Gareth Redfern developer, cyclist & coffee lover

Basic Composer Usage In PHP

Posted by Gareth Redfern
Category: php Tags: composer

To get started using Composer you will first need to install it globally, to do this open up your terminal and type:

curl -sS https://getcomposer.org/installer | php

Once installed you will then likely want to add a shortcut so that you can type composer to make use of it’s commands. Type the following into your terminal:

mv composer.phar /usr/local/bin/composer

Now you can easily access composer globally with one command: composer.

Once installed you will the be able to search for packages that are available on Packagist and Composer will manage the dependencies. For Composer to work it needs to have a composer.json file, which provides information about your project and lists any required packages you want to use. To have Composer create your json file open up your terminal and navigate to your project’s route directory. Type composer init and Composer will run through a series of questions to get your project started. To keep things simple hit enter to say yes to each of the questions. You should end up with a composer.json file that looks like the following:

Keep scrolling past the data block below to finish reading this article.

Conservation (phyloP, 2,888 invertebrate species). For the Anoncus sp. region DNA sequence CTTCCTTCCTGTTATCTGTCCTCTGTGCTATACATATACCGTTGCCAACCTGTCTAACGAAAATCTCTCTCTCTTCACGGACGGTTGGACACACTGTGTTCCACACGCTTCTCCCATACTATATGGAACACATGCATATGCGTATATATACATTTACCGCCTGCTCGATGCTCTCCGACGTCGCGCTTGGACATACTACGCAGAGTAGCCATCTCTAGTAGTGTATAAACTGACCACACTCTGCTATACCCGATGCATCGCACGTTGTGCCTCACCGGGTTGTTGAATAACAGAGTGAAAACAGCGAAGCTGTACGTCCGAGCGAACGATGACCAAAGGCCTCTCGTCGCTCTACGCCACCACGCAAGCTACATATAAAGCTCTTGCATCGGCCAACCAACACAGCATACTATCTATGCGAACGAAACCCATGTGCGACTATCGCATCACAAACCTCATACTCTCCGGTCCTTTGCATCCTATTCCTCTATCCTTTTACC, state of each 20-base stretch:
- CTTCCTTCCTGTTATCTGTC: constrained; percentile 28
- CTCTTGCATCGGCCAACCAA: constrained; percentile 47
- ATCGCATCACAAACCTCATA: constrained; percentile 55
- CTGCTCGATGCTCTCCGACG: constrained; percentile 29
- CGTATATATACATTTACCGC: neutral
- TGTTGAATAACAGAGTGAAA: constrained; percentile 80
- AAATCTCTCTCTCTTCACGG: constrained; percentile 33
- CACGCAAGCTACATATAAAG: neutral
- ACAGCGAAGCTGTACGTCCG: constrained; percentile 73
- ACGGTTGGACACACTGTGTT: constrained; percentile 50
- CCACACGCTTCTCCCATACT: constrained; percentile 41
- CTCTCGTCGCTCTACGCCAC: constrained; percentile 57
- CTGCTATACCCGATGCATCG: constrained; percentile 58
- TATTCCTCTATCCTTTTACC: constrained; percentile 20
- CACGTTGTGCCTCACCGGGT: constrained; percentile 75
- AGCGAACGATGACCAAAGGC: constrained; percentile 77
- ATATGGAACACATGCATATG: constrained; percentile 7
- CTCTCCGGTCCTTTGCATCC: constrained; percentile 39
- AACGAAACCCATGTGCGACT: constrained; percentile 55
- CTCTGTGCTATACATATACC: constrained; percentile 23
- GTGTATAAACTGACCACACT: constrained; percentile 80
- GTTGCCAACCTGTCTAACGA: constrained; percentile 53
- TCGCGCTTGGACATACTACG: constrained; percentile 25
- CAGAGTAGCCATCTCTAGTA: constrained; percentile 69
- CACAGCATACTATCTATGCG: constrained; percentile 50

{
  "name": "root/projectfolder",
  "authors": [
    {
      "name": "Gareth Redfern",
      "email": "yourname@example.com"
    }
  ],
  "require": {}
}

The above composer.json file doesn’t do much at the moment because it isn’t requiring any packages, but it does provide the skeleton information for your project. To search and add a package type the following into your terminal (assuming you are still in the project route)

composer require

The prompt will ask you to search for a package. In this example lets search for the Monolog package by typing monolog into the terminal. The first package result which comes up is monolog/monolog type 0 to select it then hit enter to answer yes to each of the questions. Finally hit enter and Composer will install Monolog and all its dependencies for you in a new folder called vendor. You will also see that Composer updated the required object in the composer.json file to include monolog/monolog and it created a composer.lock file for handling the projects version of Monolog that will be used.

You have now set everything up so that you can manage all your dependencies and packages using Composer, the next step is to learn how to use the monolog package using autoloading with the autoload.php file created in your vendor folder.